TRANSNATIONAL corporations in the food and agricultural goods markets are undermining the fight against poverty in developing countries, a new report from ActionAid says.
The organisation argues that there is an urgent need for stronger regulation of trade and for legislation regarding corporate accountability.
The companies are “draining wealth from rural communities, marginalisaing small-scale farming, and infringing people‘s rights”, according to the report.
They do this, the report says, by exercising their market power to raise the price of agricultural inputs, engage in unfair buying practices, shut local companies out of markets and pus down prices for farmers‘ goods.
The report points out that the last two decades of economic liberalization have enabled transnational corporations to expand enormously in size, power and influence in developing countries.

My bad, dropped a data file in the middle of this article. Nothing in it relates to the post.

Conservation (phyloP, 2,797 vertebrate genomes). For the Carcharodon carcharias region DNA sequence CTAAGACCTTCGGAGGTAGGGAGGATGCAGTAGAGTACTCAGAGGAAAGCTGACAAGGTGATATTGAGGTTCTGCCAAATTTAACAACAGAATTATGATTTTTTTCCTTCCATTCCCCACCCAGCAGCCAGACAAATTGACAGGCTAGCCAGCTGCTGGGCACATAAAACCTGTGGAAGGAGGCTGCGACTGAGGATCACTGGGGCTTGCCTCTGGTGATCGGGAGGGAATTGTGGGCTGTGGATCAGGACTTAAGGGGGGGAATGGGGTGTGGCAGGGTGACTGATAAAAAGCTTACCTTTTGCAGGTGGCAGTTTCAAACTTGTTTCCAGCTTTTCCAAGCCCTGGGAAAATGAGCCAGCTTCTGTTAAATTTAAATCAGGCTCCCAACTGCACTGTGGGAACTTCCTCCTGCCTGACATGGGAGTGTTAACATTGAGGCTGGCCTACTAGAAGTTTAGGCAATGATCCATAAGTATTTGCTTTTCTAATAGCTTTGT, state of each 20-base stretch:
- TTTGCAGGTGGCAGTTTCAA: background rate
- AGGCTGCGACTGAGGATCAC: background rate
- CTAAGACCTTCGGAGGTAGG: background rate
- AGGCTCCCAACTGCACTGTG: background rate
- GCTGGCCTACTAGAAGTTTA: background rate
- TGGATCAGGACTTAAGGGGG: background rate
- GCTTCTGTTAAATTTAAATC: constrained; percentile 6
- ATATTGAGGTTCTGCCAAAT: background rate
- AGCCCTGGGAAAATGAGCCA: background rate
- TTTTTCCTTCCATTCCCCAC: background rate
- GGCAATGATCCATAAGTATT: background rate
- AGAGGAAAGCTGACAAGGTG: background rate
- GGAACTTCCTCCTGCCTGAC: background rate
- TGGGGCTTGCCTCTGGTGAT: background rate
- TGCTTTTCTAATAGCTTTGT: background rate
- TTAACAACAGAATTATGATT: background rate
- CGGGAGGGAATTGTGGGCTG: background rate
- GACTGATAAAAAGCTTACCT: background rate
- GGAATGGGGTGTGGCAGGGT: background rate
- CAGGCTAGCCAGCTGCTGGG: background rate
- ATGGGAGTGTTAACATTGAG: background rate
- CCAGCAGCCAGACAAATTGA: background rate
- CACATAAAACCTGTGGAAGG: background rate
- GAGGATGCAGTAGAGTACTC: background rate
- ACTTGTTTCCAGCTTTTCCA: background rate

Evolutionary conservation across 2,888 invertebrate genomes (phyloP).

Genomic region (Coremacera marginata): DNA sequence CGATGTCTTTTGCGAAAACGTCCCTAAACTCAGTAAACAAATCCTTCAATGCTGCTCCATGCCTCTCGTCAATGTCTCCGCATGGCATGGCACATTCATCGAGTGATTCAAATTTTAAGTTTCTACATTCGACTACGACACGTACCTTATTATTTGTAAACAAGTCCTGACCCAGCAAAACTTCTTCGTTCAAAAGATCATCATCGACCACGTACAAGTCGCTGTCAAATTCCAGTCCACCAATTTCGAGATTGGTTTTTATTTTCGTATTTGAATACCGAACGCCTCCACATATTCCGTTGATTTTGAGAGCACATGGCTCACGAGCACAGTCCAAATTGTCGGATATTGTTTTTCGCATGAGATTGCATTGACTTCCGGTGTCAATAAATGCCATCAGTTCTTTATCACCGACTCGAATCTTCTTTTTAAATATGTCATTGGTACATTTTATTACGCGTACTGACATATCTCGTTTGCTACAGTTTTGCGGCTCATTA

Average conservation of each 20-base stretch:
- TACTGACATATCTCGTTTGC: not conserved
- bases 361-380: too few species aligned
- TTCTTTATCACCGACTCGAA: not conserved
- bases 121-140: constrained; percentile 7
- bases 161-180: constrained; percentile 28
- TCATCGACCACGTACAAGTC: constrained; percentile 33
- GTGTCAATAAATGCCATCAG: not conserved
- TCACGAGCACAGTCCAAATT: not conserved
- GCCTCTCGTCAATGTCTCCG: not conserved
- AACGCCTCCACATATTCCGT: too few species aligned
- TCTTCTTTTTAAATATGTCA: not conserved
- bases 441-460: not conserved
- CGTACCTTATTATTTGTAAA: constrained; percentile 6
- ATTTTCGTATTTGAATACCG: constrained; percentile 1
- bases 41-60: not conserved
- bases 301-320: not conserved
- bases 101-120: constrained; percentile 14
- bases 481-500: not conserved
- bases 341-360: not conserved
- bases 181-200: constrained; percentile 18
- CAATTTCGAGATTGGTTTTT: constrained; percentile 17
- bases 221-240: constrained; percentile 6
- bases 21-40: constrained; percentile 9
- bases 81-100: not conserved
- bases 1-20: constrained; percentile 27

“A wave of mergers, acquisitions and business alliances in the agrifood industry has concentrated enormous market power amongst these corporations,” the report says.
According to ActionAid, the top 30 food retailing corporations in the world account for one-third of global grocery sales; five companies control 75% of the international grain trade; and six companies control 75-80% of the global pesticides market.
The report moreover states that 85% of all recent fines imposed on global cartels were paid by agrifood companies.
“It is a dangerous situation when so few companies control so many lives,” John Samuel of ActionAid told The Guardian.
A spokeswoman for the Food and Drink Federation told the newspaper that the British food industry‘s success “is closely linked to those at the beginning of the food supply chain”, adding that “Britain, the world‘s fourth largest food importing country, invests heavily and provides an enormous market for developing world farmers”.